By Kim Balas
Originally, the marshmallow plant was a native of specific regions of Europe
and Asia but now can be found in areas of the United States as well and has been
used for healing for over 2500 years. The scientific name for marshmallow is
Althaea officinalis. Althos in Greek means to heal, and the plant was called
"the official healer." The Romans and the
Egyptians ate the root as a vegetable, the poor in Syria use the marshmallow
root for food and in the Bible, it was the food of choice in times of famine.
Marshmallow grows in damp, wet areas including meadows and marshes. By just
looking at where a plant grows gives us a good idea of the plant’s signature and
properties: “wet and damp”. The leaves of the marshmallow plant as well as the
root are used as medicine.
Marshmallow leaves are of a slightly different chemical makeup than the root.
They contain flavonoids including kaempferol, quercetin, and diosmetin
glucosides; additionally, the leaves contain the coumarin scopoletin and
phenolic acids including syringic acid, caffeic acid, salicylic acid, and
vanillic acid. The root and the leaf of the plant both contain a substance known
as a mucilate. This mucusy substance does not dissolve in water. When wet it
swells and becomes very slippery. Marshmallow increases the production of the
body’s mucosal fluids. This soothing action is very helpful with any condition
that is irritated or chapped and works to sooth inflamed tissues. The root and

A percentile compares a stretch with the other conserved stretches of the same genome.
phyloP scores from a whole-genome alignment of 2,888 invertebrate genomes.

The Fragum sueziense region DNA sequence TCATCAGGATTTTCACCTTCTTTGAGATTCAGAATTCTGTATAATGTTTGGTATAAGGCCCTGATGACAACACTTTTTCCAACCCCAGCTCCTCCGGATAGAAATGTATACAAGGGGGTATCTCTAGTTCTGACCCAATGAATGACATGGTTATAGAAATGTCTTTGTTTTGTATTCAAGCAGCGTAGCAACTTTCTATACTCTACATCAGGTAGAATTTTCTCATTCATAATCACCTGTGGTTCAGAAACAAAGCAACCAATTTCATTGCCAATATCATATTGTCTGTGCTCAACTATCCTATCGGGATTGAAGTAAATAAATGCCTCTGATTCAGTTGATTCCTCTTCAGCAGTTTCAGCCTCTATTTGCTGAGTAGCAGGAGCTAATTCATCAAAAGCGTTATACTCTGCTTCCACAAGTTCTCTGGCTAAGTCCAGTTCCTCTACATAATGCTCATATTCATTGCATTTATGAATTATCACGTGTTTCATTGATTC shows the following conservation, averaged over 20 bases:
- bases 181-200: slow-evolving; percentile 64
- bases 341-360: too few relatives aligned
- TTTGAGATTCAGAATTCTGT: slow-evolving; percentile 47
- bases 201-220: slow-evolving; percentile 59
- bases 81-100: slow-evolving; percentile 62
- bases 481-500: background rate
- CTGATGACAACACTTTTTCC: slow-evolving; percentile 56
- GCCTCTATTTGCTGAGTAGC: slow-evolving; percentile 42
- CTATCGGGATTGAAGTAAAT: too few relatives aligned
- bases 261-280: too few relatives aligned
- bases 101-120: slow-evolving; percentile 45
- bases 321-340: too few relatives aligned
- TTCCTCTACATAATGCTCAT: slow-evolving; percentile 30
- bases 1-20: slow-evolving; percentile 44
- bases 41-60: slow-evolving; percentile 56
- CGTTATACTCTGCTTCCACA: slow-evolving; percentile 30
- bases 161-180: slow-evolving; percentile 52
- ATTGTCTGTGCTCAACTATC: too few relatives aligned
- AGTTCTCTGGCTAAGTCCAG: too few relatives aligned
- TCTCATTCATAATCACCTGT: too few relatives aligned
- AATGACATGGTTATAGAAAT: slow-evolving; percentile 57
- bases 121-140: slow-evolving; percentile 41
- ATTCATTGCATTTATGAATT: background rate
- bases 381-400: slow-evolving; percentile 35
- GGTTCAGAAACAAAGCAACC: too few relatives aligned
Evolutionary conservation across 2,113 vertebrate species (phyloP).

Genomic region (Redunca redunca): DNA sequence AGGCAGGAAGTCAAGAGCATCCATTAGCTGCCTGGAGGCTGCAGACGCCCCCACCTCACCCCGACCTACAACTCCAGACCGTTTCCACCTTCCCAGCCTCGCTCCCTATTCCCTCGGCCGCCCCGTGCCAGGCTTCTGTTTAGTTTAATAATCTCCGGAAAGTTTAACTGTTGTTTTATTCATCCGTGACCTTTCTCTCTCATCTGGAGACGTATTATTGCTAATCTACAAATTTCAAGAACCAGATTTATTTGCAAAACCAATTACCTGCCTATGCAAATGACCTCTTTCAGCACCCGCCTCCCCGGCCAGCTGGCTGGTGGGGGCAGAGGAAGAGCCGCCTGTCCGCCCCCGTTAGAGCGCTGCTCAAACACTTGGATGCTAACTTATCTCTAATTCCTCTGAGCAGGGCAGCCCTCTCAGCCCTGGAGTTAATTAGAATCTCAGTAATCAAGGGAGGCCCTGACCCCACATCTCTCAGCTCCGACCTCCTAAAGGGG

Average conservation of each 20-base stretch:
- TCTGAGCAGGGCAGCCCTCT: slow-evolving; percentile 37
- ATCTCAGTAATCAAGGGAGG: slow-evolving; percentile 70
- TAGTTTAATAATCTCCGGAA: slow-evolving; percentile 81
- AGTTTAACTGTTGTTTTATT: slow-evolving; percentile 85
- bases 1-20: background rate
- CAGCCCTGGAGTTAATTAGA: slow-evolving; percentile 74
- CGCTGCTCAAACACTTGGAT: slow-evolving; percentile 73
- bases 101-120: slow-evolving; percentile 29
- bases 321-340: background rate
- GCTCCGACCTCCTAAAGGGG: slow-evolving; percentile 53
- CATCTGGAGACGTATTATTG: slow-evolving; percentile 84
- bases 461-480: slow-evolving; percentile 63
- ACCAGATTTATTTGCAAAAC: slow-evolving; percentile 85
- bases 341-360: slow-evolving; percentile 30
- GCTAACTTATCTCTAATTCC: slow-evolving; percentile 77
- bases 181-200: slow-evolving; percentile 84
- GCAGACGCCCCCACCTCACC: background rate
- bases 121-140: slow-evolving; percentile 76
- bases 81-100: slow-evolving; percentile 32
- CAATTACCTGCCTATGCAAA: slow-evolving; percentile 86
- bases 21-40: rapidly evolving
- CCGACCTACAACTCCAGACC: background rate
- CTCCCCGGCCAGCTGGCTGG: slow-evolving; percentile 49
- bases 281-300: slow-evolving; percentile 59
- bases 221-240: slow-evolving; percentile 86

leaves of the plant are used medicinally. Marshmallow has been used for many to
relieve coughs and sore throats, as well as for chapped skin and minor wounds.
One of the most famous uses of this herb was used in a “drawing paste”. When
applied to a splinter, thorn or bee sting, it would draw out the offender and
speed healing. If the skin is red, has a splinter/sting or irritated, you can
apply crushed marshmallow to it and increase healing
Marshmallow helps to lessen heartburn and intestinal conditions, such as ulcers,
irritable bowel syndrome, and constipation. This slimy herb helps to coat and
protect irritated mucous membranes in the mouth, throat, and gastrointestinal
tract. British health authorities consider marshmallow root preparations safe
and effective for soothing ulcers along the digestive tract.
Marshmallow is also believed to have an ability to fight infection and boost the
immune system. Recent research shows that marshmallow increases white blood
cells and used for the treatment of colds, hoarseness, diarrhea and dysentary.
It has also been used for
reduction of high blood sugar levels in the body. According to studies in mice,
marshmallow lowered blood sugar levels. More studies are needed to conclude that
it does lower blood sugar levels in humans.
Marshmallow can be used as a suppository for hemorrhoids, made into a tea and
gargled for dry mouth and throat irritations, used externally as a poultice to
heal minor skin irritations, for dry cough, and taken orally combined with
blessed thistle for nursing mothers. Marshmallow is very helpful in times of
burning urination, inflamed kidneys and kidney stones. Marshmallow reduces
inflammation and pain and when taking 2 capsules every hour with copious amounts
of water helps to ease the passing of kidney stones.
Below is a list of conditions that marshmallow is helpful for:
• Antidote to poisons
• Bee stings
• Common cold/sore throat
• Crohn's disease
• Gastroesophageal reflux disease (GERD)
• Peptic ulcer
• Sore Throat
• Tooth Ache
• Urinary tract infections
• Ulcerative colitis
• Whitening agent (teeth)
• Wound healing
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